Frost has come for real now — two nights in the 30s and last night in the 20s — so except for the kale and Brussels sprouts, the garden is done. We dug the potatoes and carrots over the weekend, and when I got home from work last night, there were two of the largest cabbages I’ve ever seen by the front door. I’m guessing they are close to 20 pounds a piece. They are the flat Dutch variety, with massive, dense heads easily 15 inches across.
My husband says it’s sauerkraut season, but before I slice for the crock, I’m going to freeze some steamed cabbage. It’s nice to use later for soups or stews, and there’s only so much sauerkraut one family can eat. Not a lot.
Sauerkraut is remarkably easy to make. What you need is cabbage and a large ceramic or glass container. I have a big, straight sided crock I found in a junk store, but you can use a big jar. You can even make small-batch sauerkraut in quart mason jars.
First slice the cabbage as thinly as you can. We actually possess a device called a mandoline, basically a blade on a board that allows you to slide the cabbage over it, dropping thin slices into a bowl below. Do I use it? No. I use a sharp knife. And I try to remember to keep my fingers away from the blade.
Next, layer cabbage and salt. Put down a couple of inches of cabbage and a generous sprinkle of salt over that. You’re going to use about 2 teaspoons of salt for every 4 cups of cabbage. Use sea salt, kosher salt or canning salt for a coarser grind and no added iodine, which can darken the sauerkraut.
The salt draws the water out of the cabbage to make the brine that pickles it into sauerkraut. You’ll need to keep pressing down the cabbage as you fill your container to get enough liquid to cover.
When your container is full, find something to weigh down the cabbage so it stays under the brine. In my crock, I use a plate that fits inside the edges, and hold it down with a jar filled with water. Use whatever fits — a small plate, a cup, a bowl, a bag filled with water — anything that will push the cabbage down.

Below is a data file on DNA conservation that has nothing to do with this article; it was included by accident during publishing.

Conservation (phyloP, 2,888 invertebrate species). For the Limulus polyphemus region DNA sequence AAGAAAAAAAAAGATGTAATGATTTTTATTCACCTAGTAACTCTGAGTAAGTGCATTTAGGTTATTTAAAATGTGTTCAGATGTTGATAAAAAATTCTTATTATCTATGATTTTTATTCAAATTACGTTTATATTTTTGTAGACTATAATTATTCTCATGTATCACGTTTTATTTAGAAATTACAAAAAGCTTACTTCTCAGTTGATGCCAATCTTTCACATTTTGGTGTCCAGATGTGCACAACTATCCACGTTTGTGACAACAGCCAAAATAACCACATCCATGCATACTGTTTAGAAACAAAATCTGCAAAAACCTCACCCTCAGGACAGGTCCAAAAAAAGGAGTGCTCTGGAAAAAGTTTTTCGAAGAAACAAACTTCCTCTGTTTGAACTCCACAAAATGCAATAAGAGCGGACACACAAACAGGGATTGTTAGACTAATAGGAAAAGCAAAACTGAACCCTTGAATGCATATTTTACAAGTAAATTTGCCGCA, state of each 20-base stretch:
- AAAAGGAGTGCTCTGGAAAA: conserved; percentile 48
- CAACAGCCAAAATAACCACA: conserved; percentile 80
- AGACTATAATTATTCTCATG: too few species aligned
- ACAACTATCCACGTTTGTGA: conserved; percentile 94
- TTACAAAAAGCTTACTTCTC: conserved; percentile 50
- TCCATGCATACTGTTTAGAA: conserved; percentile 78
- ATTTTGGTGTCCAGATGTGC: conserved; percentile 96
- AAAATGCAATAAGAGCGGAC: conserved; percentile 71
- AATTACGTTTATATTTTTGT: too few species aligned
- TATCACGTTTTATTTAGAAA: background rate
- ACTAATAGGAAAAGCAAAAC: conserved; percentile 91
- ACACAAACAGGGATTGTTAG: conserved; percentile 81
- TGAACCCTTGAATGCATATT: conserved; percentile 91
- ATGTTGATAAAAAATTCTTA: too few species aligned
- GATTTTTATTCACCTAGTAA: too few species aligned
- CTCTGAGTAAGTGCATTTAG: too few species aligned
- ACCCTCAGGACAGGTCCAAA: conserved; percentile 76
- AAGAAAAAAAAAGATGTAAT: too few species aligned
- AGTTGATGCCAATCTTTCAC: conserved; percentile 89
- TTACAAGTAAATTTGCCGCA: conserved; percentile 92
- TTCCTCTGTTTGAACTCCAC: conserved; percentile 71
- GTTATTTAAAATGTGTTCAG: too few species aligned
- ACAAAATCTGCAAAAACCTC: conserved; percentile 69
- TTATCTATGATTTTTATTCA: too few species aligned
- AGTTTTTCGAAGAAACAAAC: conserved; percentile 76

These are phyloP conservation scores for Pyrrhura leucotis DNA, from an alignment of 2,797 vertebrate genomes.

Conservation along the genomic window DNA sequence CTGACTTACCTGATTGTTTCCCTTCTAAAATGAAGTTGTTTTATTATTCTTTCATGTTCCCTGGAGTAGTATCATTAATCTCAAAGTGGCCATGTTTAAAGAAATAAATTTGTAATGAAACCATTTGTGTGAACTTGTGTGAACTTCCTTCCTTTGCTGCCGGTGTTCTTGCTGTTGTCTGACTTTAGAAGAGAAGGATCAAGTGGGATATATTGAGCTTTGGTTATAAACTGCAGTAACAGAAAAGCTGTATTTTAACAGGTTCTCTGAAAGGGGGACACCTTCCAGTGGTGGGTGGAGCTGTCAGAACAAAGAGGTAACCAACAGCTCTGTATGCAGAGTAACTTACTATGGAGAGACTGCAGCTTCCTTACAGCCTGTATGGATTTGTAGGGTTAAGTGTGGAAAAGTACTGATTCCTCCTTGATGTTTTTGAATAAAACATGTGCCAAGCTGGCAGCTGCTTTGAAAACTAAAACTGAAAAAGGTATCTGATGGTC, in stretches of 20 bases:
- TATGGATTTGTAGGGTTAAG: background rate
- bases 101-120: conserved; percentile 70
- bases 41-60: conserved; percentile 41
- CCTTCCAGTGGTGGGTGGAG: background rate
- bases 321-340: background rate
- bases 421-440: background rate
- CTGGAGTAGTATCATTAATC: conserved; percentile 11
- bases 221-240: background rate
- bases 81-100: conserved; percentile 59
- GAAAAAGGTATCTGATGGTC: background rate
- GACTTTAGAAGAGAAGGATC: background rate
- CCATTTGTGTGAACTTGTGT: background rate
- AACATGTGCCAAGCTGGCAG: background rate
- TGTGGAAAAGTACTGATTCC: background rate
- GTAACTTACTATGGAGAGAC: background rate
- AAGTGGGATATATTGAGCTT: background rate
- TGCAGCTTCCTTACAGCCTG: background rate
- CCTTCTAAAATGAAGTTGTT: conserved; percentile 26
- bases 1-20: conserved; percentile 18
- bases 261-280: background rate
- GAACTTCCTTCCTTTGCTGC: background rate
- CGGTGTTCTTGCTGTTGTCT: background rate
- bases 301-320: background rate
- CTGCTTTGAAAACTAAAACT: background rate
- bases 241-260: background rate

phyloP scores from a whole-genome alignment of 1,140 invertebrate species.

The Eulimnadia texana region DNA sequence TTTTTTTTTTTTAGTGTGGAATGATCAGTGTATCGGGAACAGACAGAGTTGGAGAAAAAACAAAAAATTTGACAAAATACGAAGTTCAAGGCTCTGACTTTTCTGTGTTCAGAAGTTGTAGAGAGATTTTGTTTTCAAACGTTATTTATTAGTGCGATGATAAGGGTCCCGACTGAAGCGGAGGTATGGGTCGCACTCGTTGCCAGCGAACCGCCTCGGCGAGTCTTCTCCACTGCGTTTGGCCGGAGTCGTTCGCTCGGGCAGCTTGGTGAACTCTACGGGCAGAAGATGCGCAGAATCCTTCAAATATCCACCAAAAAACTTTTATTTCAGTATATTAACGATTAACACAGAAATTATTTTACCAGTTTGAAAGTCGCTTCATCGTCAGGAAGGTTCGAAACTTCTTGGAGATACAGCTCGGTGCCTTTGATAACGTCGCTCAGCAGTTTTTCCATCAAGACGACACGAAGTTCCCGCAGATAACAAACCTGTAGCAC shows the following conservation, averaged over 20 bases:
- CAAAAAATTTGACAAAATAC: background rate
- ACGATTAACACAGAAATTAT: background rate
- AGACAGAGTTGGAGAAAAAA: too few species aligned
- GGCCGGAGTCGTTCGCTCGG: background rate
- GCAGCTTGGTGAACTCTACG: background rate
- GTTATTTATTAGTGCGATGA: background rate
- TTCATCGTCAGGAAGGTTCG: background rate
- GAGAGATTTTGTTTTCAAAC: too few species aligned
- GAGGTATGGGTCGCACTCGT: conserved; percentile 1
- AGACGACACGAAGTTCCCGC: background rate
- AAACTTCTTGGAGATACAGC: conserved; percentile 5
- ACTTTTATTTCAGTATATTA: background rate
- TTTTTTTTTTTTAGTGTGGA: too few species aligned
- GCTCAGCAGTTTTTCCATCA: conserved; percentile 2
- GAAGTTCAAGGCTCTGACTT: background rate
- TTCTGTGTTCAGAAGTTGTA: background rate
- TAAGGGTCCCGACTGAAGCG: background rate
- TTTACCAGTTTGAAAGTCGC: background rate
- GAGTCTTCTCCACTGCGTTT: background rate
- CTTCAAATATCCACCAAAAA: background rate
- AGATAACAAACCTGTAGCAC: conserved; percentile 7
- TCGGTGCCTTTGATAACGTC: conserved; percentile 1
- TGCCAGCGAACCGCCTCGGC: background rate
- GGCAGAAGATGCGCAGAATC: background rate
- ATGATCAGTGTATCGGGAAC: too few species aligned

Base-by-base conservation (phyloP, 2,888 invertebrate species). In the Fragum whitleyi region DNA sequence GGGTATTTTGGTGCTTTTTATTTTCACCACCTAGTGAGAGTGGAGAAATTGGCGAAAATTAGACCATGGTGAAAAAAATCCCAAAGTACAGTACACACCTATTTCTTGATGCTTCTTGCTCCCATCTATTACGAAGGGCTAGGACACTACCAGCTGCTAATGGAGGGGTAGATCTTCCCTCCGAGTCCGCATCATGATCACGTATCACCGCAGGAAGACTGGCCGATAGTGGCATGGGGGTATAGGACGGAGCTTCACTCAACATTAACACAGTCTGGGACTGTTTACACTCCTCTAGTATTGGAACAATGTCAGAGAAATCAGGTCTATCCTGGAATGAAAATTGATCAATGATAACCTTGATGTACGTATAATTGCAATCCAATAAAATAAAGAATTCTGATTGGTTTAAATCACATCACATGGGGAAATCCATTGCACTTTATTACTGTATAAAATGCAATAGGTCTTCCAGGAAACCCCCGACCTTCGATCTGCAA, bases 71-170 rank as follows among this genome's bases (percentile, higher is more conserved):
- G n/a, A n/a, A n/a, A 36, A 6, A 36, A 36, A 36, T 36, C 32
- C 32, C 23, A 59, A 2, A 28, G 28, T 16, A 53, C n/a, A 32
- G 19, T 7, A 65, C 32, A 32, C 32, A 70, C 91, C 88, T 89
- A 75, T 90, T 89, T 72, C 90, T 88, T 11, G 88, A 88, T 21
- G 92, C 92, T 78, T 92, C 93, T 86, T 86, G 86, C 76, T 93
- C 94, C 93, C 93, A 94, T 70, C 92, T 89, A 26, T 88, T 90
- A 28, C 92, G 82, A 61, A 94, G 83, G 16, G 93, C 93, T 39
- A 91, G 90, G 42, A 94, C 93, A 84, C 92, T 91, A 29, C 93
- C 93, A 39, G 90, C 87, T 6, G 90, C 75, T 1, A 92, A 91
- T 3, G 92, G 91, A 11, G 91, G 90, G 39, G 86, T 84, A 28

It might take several hours for enough water to be pulled from the cabbage to cover it. If after 24 hours there’s not enough, you can add a little water, with another sprinkle of salt.
I throw a dish cloth over the whole thing and keep it in the basement. It goes faster in the kitchen, but tastes better if you make it slow. Check it every day. It will take 3-10 days in the kitchen, and up to 3 weeks in the basement — the rate of fermentation depends on temperature, humidity and size of your batch. A white or grayish scum will likely form on top — that’s a normal part of fermentation. Just scrape it off and discard.
When it’s done (taste test!) put it into handy containers to keep in the fridge. If you’ve made enough, can it in pint or quart jars.
Sterilize the mason jars and their two-part lids. Boil the kraut, and pack it hot into the jars. Press it in, and slide a butter knife down the inside of the jars to release air bubbles. Place the lids on, tighten the rings and process 20 minutes in a boiling water bath.
Margaret Hartley is the Gazette’s Sunday editor and features editor. Reach her at href="mailto:email@example.com"popup="800,600">firstname.lastname@example.org or @hartleygazette on Twitter.